Ask, don’t Tell

Last night I watched the final episode of this series of Mary Queen of Shops. I greatly admire Mary Portas and she clearly knows EXACTLY what needs to be done to turn a failing retail business into a thriving one. She obviously has drive, enthusiasm and experience by the bucketload, but for me there’s one crucial thing missing from her arsenal, and that’s a desire to listen and understand.

Now obviously I’m aware that she might do it by the bucketload and we don’t get to see it. Programme makers seem to believe thatwe won’t watch anything unless there’s an element of conflict, which certainly chimes with how the news is reported (don’t get me started…) But the epsode I watched last night dismayed me because things could have been so much easier and happier for everyone involved if only she had taken the time to listen and understand the owner of the business in question.

Here was a man who used to have a multi-million pound business and was now running a failing DIY store. His first (televised) encounter with Mary was when she’d already spoken to his staff and gone round the store picking up items she thought were awful – and in her direct style, the first input he got from her was, basically, “this is a pile of cr*p why on earht are being so stupid as to sell it?” One look at his face (and a basic understanding of human nature) could have told her that this wasn’t going to be a helpful approach.

As the programme went on it was very clear tho see that this poor chap was completely lacking in confidence and very fearful – but we saw very little of Mary making any attempt to understand him or where he was coming from. Instead, we had lots of her trying to impose her will, undermining him with his staff and pulling faces when he wouldn’t do what she wanted.

It’s no wonder he was soon back to some of his old ways the minute she’d gone – she had done nothing to try to understand him or help him to feel safe and confident.

I would so love to see a programme of this sort that’s NOT defned by how much conflict there is – I think it would be really inspirational AND I think there’s a market for it.

So: Mary Portas, Gordon Ramsay, Alan Sugar – get me on board as part of your team for your next series and let me show you how much more successful your business turn-arounds can be when you take a coaching approach – I dare you!!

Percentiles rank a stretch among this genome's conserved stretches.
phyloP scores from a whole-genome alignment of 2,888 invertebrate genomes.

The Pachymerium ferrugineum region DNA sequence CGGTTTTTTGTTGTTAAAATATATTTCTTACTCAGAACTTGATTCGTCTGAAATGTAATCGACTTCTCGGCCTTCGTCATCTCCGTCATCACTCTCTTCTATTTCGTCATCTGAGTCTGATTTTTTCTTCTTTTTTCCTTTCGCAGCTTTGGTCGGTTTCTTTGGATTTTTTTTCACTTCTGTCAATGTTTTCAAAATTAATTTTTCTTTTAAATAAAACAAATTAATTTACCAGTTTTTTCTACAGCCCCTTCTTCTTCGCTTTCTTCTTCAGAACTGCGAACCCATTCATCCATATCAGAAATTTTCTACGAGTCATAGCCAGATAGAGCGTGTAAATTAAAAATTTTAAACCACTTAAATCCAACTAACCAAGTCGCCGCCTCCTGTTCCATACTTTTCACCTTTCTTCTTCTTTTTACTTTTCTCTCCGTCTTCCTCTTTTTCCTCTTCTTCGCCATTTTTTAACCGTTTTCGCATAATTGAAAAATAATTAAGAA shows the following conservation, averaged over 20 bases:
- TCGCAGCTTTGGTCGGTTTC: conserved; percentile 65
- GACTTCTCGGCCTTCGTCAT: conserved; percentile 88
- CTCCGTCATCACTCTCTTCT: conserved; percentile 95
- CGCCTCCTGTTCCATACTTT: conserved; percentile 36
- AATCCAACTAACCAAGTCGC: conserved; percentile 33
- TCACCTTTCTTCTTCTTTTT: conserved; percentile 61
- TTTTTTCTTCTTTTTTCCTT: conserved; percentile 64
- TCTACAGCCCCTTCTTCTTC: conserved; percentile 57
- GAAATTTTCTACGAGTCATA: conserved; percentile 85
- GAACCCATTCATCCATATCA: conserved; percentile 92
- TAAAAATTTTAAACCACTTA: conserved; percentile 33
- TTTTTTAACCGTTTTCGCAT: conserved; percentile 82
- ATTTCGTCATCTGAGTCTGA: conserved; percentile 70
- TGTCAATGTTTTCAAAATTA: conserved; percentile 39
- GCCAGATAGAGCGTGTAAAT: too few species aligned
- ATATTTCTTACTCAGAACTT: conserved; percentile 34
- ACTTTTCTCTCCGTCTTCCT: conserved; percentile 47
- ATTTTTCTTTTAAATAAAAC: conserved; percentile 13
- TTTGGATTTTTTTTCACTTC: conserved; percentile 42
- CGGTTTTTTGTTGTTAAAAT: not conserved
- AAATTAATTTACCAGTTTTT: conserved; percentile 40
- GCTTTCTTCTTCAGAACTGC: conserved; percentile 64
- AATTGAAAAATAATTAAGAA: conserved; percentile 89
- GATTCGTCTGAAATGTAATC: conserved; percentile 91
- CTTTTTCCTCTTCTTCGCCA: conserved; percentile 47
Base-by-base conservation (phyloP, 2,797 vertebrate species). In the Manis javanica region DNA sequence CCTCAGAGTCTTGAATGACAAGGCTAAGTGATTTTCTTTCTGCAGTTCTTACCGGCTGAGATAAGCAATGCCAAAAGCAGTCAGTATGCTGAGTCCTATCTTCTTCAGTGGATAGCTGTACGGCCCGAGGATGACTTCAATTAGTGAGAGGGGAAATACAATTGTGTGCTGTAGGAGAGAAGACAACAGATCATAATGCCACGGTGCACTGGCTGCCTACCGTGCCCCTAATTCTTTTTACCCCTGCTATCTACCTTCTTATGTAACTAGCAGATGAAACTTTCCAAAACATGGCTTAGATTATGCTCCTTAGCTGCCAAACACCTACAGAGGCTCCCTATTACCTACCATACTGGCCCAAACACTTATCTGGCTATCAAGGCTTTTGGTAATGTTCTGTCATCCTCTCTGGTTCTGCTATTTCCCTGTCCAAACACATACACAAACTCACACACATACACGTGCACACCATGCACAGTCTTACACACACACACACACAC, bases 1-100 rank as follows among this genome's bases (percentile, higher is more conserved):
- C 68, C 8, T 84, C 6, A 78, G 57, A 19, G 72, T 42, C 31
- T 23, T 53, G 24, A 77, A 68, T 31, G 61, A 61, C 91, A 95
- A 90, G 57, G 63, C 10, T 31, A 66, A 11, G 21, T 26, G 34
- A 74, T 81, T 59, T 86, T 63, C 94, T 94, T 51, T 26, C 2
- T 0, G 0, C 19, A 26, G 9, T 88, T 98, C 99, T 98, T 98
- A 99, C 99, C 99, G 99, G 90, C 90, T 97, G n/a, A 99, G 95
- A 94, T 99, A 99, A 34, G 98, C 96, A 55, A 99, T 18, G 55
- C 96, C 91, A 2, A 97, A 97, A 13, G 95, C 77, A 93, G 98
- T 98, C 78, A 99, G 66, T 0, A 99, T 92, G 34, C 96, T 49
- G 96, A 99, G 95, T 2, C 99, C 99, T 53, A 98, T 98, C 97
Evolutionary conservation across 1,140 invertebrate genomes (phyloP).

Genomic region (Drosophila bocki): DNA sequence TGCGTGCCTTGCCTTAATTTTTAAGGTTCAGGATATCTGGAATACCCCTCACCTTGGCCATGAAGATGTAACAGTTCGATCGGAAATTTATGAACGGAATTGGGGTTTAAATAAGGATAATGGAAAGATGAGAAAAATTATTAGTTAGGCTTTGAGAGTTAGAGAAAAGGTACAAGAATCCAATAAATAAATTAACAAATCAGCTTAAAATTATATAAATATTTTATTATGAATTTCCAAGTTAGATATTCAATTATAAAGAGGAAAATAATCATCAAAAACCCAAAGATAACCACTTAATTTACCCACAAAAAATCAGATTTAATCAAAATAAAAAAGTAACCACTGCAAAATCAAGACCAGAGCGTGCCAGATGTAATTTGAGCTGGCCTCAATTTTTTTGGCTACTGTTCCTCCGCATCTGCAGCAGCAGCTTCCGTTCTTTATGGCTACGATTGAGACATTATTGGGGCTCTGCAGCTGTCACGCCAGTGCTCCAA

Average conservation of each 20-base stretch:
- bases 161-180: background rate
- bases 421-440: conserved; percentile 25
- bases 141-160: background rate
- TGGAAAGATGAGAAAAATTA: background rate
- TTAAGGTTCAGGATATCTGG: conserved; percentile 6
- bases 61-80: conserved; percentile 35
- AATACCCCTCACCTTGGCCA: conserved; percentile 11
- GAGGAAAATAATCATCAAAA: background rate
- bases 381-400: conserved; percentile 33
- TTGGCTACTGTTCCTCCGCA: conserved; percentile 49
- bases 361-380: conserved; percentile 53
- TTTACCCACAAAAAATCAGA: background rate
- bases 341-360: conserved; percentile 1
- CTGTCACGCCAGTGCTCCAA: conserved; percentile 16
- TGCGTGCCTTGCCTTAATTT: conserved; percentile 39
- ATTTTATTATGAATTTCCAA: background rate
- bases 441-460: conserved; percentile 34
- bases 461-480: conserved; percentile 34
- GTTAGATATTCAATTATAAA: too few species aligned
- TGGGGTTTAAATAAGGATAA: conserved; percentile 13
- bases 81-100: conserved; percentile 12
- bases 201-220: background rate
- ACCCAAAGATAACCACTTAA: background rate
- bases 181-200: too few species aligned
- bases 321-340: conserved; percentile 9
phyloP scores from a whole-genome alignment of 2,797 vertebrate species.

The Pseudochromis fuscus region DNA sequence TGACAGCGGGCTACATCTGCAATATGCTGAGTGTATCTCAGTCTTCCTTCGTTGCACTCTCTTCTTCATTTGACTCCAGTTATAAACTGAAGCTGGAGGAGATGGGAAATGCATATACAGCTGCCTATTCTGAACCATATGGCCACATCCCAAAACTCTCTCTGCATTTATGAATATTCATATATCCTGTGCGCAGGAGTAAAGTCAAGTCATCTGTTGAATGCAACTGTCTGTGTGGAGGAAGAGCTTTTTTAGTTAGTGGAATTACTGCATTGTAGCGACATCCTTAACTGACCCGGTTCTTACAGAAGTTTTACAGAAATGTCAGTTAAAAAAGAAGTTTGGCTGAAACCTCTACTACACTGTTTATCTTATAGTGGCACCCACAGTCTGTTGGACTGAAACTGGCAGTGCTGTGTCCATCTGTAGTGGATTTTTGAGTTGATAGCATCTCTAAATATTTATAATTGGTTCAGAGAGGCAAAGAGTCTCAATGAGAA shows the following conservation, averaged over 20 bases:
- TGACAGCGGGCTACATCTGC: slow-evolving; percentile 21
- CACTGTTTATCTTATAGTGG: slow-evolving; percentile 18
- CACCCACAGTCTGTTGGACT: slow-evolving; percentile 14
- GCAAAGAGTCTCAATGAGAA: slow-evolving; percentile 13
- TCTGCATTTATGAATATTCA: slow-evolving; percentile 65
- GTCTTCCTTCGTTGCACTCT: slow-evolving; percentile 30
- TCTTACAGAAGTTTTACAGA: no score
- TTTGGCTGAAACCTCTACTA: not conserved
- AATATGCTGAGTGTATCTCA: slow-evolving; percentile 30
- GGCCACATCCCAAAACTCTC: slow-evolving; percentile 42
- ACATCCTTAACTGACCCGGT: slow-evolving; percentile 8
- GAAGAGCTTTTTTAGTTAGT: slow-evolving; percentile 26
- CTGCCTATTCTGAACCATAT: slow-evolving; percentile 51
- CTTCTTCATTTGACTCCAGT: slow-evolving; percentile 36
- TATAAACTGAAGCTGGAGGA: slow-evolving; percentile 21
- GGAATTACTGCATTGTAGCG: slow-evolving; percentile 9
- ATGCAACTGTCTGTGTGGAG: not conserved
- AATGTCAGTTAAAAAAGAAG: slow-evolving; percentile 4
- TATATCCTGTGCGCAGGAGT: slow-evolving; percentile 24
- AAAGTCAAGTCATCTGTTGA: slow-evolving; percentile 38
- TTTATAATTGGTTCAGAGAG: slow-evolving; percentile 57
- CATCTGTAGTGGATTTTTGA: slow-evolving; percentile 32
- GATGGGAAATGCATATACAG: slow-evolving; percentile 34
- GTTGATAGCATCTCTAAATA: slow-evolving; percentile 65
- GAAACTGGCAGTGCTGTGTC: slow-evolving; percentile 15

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3 responses to “Ask, don’t Tell

  1. I second that. I hope they are listening and reading this. I dont watch it because I think I would find it too cringe worthy but understandably people need to be reassured, confident and have their hand help through new processes and change. Change can be very scary for some.

    • Thanks ladies – Justine I’ll bear your kind offer in mind! There is SO MUCH opportunity for television to lead the way in helping people to face their fears and come out stronger, but so few occasions on which it’s taken up. One of the reasons I’m such a huge fan of Gok Wan is that he seems to instinctively take a coaching approach – he listens, he’s non-judgemental and he always seems to me to be coming from a place of love. His advice is always spot on and although he makes people face their fears he does it in such a supportive way that he makes it safe for people to step outside their comfort zone.

      I’m running a workshop next week, where I’m aiming to provide business owners with an approach that takes the best bits of the Mary Portas approach and the best bits of the Gok Wan approach (all doen in my own, inimitable, colourful style) that will leave them with a renewed passion for their business and a clear strategy for how to take it forward. Once I’ve proven that it works, I’ll be touting the format around the TV stations – you heard it hear first!!

  2. Love it! If Mary, Gordon and Alan start fighting over you, give me a shout and I’ll come and help you out!

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